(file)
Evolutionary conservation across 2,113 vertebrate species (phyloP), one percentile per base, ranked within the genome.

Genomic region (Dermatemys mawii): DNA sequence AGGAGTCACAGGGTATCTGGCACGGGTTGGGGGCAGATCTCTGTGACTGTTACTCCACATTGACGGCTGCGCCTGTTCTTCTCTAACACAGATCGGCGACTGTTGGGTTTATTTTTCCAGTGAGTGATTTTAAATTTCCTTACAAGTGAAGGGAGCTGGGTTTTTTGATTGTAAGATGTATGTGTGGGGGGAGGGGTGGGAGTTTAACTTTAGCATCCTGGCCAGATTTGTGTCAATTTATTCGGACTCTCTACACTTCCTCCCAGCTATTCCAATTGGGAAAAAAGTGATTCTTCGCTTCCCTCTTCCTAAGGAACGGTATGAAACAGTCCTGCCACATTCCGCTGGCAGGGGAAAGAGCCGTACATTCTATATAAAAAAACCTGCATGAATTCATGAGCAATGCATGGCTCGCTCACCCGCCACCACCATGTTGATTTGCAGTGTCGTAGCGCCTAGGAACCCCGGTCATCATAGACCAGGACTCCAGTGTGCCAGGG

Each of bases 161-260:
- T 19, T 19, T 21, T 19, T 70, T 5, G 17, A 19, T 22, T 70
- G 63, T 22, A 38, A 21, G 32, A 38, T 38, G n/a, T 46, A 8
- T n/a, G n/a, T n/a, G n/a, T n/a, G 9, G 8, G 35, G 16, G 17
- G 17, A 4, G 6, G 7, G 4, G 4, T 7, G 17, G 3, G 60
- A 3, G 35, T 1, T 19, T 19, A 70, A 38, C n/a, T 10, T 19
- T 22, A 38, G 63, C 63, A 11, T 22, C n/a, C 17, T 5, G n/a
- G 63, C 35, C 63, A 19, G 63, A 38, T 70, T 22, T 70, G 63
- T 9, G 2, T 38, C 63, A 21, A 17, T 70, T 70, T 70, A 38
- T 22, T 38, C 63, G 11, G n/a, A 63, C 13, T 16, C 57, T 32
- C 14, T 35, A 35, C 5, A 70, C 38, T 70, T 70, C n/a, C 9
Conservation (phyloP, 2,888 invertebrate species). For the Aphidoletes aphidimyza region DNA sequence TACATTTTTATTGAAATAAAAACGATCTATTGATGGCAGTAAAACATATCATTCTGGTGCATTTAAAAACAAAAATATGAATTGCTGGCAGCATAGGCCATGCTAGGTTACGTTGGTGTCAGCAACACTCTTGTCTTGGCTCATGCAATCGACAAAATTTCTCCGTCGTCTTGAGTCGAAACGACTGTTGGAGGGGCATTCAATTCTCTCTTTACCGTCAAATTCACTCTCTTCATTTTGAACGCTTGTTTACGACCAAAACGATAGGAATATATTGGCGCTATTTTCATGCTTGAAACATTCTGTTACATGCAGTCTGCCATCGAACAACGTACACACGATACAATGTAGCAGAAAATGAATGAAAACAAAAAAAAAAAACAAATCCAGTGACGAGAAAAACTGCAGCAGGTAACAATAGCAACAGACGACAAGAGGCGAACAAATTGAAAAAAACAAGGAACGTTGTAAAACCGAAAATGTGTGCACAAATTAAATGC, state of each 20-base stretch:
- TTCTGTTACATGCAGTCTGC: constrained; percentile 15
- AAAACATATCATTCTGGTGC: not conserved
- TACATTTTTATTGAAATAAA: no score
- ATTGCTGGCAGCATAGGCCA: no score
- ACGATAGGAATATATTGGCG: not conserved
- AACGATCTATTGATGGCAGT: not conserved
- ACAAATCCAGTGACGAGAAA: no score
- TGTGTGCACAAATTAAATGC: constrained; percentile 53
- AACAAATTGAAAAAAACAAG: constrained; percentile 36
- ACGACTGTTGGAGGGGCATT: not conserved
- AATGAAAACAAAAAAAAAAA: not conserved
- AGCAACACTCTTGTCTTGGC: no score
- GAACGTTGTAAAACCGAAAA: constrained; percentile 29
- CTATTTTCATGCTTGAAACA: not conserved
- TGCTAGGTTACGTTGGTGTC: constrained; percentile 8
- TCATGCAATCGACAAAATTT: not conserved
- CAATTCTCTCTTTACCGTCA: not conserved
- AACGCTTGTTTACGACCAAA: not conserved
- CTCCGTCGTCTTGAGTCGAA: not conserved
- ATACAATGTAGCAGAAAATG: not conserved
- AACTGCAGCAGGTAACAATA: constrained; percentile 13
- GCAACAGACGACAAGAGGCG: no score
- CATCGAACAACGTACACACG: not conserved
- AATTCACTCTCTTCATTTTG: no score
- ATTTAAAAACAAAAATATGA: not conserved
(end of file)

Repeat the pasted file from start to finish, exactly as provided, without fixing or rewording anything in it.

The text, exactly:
Evolutionary conservation across 2,113 vertebrate species (phyloP), one percentile per base, ranked within the genome.

Genomic region (Dermatemys mawii): DNA sequence AGGAGTCACAGGGTATCTGGCACGGGTTGGGGGCAGATCTCTGTGACTGTTACTCCACATTGACGGCTGCGCCTGTTCTTCTCTAACACAGATCGGCGACTGTTGGGTTTATTTTTCCAGTGAGTGATTTTAAATTTCCTTACAAGTGAAGGGAGCTGGGTTTTTTGATTGTAAGATGTATGTGTGGGGGGAGGGGTGGGAGTTTAACTTTAGCATCCTGGCCAGATTTGTGTCAATTTATTCGGACTCTCTACACTTCCTCCCAGCTATTCCAATTGGGAAAAAAGTGATTCTTCGCTTCCCTCTTCCTAAGGAACGGTATGAAACAGTCCTGCCACATTCCGCTGGCAGGGGAAAGAGCCGTACATTCTATATAAAAAAACCTGCATGAATTCATGAGCAATGCATGGCTCGCTCACCCGCCACCACCATGTTGATTTGCAGTGTCGTAGCGCCTAGGAACCCCGGTCATCATAGACCAGGACTCCAGTGTGCCAGGG

Each of bases 161-260:
- T 19, T 19, T 21, T 19, T 70, T 5, G 17, A 19, T 22, T 70
- G 63, T 22, A 38, A 21, G 32, A 38, T 38, G n/a, T 46, A 8
- T n/a, G n/a, T n/a, G n/a, T n/a, G 9, G 8, G 35, G 16, G 17
- G 17, A 4, G 6, G 7, G 4, G 4, T 7, G 17, G 3, G 60
- A 3, G 35, T 1, T 19, T 19, A 70, A 38, C n/a, T 10, T 19
- T 22, A 38, G 63, C 63, A 11, T 22, C n/a, C 17, T 5, G n/a
- G 63, C 35, C 63, A 19, G 63, A 38, T 70, T 22, T 70, G 63
- T 9, G 2, T 38, C 63, A 21, A 17, T 70, T 70, T 70, A 38
- T 22, T 38, C 63, G 11, G n/a, A 63, C 13, T 16, C 57, T 32
- C 14, T 35, A 35, C 5, A 70, C 38, T 70, T 70, C n/a, C 9
Conservation (phyloP, 2,888 invertebrate species). For the Aphidoletes aphidimyza region DNA sequence TACATTTTTATTGAAATAAAAACGATCTATTGATGGCAGTAAAACATATCATTCTGGTGCATTTAAAAACAAAAATATGAATTGCTGGCAGCATAGGCCATGCTAGGTTACGTTGGTGTCAGCAACACTCTTGTCTTGGCTCATGCAATCGACAAAATTTCTCCGTCGTCTTGAGTCGAAACGACTGTTGGAGGGGCATTCAATTCTCTCTTTACCGTCAAATTCACTCTCTTCATTTTGAACGCTTGTTTACGACCAAAACGATAGGAATATATTGGCGCTATTTTCATGCTTGAAACATTCTGTTACATGCAGTCTGCCATCGAACAACGTACACACGATACAATGTAGCAGAAAATGAATGAAAACAAAAAAAAAAAACAAATCCAGTGACGAGAAAAACTGCAGCAGGTAACAATAGCAACAGACGACAAGAGGCGAACAAATTGAAAAAAACAAGGAACGTTGTAAAACCGAAAATGTGTGCACAAATTAAATGC, state of each 20-base stretch:
- TTCTGTTACATGCAGTCTGC: constrained; percentile 15
- AAAACATATCATTCTGGTGC: not conserved
- TACATTTTTATTGAAATAAA: no score
- ATTGCTGGCAGCATAGGCCA: no score
- ACGATAGGAATATATTGGCG: not conserved
- AACGATCTATTGATGGCAGT: not conserved
- ACAAATCCAGTGACGAGAAA: no score
- TGTGTGCACAAATTAAATGC: constrained; percentile 53
- AACAAATTGAAAAAAACAAG: constrained; percentile 36
- ACGACTGTTGGAGGGGCATT: not conserved
- AATGAAAACAAAAAAAAAAA: not conserved
- AGCAACACTCTTGTCTTGGC: no score
- GAACGTTGTAAAACCGAAAA: constrained; percentile 29
- CTATTTTCATGCTTGAAACA: not conserved
- TGCTAGGTTACGTTGGTGTC: constrained; percentile 8
- TCATGCAATCGACAAAATTT: not conserved
- CAATTCTCTCTTTACCGTCA: not conserved
- AACGCTTGTTTACGACCAAA: not conserved
- CTCCGTCGTCTTGAGTCGAA: not conserved
- ATACAATGTAGCAGAAAATG: not conserved
- AACTGCAGCAGGTAACAATA: constrained; percentile 13
- GCAACAGACGACAAGAGGCG: no score
- CATCGAACAACGTACACACG: not conserved
- AATTCACTCTCTTCATTTTG: no score
- ATTTAAAAACAAAAATATGA: not conserved